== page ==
Thus the history of Mars observations, which has become one of the most extensively documented chapters in the history of astronomy謡ith good reason傭ecomes a unique case-study in the intricate process by which we come to know anything. Even within astronomy, the problem has not gone away with the introduction of remote observing預s is necessary of course in all space observatories謡here the question remains, as Felix J. Lockman suggested at a workshop on remote observing in 1993, 展hat is good observing? What is the output of a successful observing run? What is meant by 蘇igh quality data? and so on. Eliminating the presence of the astronomer at the eyepiece has not removed the astronomer from assessing, molding, and interpreting the data揺e or she has only moved down the line of the data train; it still ends with the astronomer. We want our telescopes to produce good science, and good data are a part, but only a part, of good science. Lockman continues: 展hen scientists present the results of an experiment [or a set of observations] they take responsibility for those results by attaching to them the most precious coin of the scientific realm: the individual scientist痴 pledge to speak the truth.  The word 途esponsibility makes it clear that this involves something peculiar to humans; a CCD or a computer is not responsible for its behavior. The person who is in the best position to take responsibility is the one who 殿ctively plays with the equipment, tries out various combinations of things, and constantly iterates on technique. Here he is speaking of an observer in the modern sense耀omeone who is assigned to the acquisition of data using equipment that no longer involves looking through an eyepiece at all (Lockman is a radio astronomer). But the process is the same which Gombrich and others have identified in the history of art; a process of 都chema and correction, of taking a starting point, a standard of comparison, and 杜aking and matching and remaking.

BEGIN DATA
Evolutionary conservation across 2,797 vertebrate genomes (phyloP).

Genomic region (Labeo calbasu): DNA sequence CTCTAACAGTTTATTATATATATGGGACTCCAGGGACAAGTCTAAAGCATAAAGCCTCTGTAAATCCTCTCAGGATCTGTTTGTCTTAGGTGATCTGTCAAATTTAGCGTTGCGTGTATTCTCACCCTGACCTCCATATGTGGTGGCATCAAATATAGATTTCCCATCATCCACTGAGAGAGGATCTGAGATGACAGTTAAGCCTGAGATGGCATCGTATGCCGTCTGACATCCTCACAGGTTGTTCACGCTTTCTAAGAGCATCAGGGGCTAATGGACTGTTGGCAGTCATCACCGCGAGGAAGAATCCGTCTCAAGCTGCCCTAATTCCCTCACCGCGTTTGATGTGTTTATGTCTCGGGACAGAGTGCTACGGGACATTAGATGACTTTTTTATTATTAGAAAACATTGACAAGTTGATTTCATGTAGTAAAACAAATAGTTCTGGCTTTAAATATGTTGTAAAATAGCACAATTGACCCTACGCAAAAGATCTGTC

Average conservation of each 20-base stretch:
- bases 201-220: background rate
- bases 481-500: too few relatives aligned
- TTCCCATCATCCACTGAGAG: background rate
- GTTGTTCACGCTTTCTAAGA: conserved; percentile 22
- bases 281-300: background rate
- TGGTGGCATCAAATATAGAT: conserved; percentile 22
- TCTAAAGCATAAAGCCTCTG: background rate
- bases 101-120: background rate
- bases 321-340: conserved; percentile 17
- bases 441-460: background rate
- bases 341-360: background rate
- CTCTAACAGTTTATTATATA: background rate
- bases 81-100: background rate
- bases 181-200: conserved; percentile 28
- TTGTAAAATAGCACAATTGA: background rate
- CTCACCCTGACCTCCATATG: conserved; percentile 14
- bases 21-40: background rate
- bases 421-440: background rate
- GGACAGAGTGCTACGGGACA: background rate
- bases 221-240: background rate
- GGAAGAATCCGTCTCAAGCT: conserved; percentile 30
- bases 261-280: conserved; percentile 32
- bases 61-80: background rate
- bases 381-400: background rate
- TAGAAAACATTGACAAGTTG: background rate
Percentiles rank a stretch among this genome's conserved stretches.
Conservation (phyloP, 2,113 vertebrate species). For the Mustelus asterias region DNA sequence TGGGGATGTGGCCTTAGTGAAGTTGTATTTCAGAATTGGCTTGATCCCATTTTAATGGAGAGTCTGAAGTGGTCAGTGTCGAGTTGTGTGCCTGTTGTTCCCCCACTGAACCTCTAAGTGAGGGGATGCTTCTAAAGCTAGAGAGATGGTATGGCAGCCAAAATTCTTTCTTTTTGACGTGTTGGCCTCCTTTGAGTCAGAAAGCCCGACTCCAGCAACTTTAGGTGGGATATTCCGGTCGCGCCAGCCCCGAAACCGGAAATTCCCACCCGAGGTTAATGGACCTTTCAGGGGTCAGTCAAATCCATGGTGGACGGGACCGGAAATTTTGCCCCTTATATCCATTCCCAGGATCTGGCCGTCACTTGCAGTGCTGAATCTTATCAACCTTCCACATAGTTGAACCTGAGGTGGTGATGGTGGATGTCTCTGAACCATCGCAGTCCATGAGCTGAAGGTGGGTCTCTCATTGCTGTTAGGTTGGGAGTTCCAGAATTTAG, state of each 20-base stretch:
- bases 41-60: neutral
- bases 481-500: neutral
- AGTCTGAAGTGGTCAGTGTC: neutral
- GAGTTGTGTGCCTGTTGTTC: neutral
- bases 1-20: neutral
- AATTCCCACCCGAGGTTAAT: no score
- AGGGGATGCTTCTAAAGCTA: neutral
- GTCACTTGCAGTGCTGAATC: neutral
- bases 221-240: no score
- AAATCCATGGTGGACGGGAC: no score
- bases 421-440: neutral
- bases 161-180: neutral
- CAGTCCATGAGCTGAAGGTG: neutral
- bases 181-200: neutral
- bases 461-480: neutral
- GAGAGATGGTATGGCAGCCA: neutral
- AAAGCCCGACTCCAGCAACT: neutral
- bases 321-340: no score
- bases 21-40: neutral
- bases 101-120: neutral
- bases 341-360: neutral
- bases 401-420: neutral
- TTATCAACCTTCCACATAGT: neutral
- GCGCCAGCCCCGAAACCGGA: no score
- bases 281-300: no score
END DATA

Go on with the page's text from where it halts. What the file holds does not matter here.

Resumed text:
In the history of art, it is the artists who were 途esponsible for this 殿ctively playing with the equipment, trying out various combinations of things, constantly iterating on technique.  Now it is quite possible to write the history of art without knowing much about the individual artists at all (and in some cases, such as Giotto and Masaccio, very little can be known; the biographies are sketchy or lacking). But can see that the whole experimental method葉he relationship of results to technique, the process of playing with equipment and materials謡as created not by the Theoreticians and the Schoolmen but by the artists who were (at least until Alberti published his Della Pittura and made picture-painting into a geometrical problem and a painter into a producer of cross-sections of optical pyramids) manual laborers.  Thus, when guilds were founded in Italy in the thirteenth and fourteenth centuries, sculptors and architects were classified with stonemasons and bricklayers, while in England 吐ace painters, coach painters, and house painters continued to belong to the Painters-Stainers Company until the seventeenth century. The modern-day observatory or laboratory is descended not from the scholar痴 *******